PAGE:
MLB season preview: Mets pitchers are healthy and expectations are sky high

What’s that saying? With great pitching comes great expectations?

OK, maybe that’s not exactly it, but that sure is the gist of the season for the 2017 New York Mets, who lost in the wild-card game last season after their 2015 World Series run. There’s no shame in losing that wild-card game. The Mets went through so many pitching injuries last season that it’s a wonder they made the postseason. If they’d advanced any further, it would’ve been Noah Syndergaard and Bartolo Colon leading their rotation.

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That brings us to the bad news and the good news for 2017: Bartolo is gone, off to Atlanta to be another team’s treasure. But the other Mets pitchers, they appear to be back. Also back are the big expectations. The sky is the limit for a team with Syndergaard, Jacob DeGrom and Matt Harvey. Some of the injury questions persist, sure, like whether Harvey still has his velocity or whether Syndergaard’s elbow is still OK. So we’ll watch those things, plus David Wright’s health.

No team in baseball is immune from injuries, that’s a part of the game. No team in baseball also has a starting-pitching ceiling as high as the Mets. And you’ll probably take the former if you can get the latter.

: N/A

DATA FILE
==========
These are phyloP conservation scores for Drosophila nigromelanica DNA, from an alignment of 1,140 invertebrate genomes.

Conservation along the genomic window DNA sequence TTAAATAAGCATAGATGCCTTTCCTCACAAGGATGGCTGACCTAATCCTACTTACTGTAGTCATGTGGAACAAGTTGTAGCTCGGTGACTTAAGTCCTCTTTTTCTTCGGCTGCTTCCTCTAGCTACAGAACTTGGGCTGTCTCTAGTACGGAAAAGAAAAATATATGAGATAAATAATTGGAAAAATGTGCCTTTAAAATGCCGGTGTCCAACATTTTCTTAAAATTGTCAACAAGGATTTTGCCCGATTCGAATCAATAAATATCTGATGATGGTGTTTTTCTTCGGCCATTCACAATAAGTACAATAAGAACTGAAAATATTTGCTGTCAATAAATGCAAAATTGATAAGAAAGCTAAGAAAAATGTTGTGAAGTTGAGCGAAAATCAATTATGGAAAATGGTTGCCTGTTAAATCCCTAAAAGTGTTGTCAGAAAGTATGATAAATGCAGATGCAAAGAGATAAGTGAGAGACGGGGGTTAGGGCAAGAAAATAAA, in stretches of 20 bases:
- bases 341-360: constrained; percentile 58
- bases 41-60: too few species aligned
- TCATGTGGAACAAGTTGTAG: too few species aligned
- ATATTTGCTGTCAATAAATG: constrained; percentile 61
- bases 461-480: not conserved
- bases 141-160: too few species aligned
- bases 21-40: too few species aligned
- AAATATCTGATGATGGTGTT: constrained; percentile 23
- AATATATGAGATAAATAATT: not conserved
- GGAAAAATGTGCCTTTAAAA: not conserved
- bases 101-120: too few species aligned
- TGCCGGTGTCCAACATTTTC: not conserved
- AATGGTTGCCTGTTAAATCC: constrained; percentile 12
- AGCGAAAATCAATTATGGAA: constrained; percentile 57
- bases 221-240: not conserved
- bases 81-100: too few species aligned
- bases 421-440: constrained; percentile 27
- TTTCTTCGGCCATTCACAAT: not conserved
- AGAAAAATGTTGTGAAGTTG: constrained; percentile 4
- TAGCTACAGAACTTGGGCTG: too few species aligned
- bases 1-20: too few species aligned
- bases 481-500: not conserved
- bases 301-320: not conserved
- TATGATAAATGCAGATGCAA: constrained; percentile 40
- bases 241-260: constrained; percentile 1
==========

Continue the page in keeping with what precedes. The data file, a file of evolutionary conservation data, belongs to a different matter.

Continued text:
Subtractions: Bartolo Colon, James Loney

Well, this is awkward. The Mets didn’t make any major additions during the offseason. Sure, players like Tom Gorzelanny and Ben Rowan were added, but both figure to provide minor-league depth. That doesn’t mean the Mets are hopeless, though. Their biggest move of the offseason doesn’t technically apply. Re-signing Yoenis Cespedes doesn’t count as an addition since he was with the club last year. It’s a huge move, obviously, and one that we can’t simply ignore. On top of that, the Mets are hoping to have Jacob deGrom, Matt Harvey, Steven Matz and Zack Wheeler back and fully healthy after all four players dealt with injuries in 2016. It’s not yet clear whether Wheeler will be ready for opening day. Getting any of them for a full season is better than any addition the Mets could have made in the offseason. (Chris Cwik)

A big question for the Mets: What will they get out of Matt Harvey in 2017? (AP)

There aren’t a lot of expectations of Matt Harvey going into 2017. He had an abysmal 2016 season which ended in July when he had surgery to treat thoracic outlet syndrome. His injury helped explain why he never really looked right last year, and what the Mets want is for him to get back to 2015 Matt Harvey. Or 2013 Matt Harvey, pre-Tommy John surgery. There have been concerns this spring about Harvey’s velocity being down, so that’s something to watch as the season begins.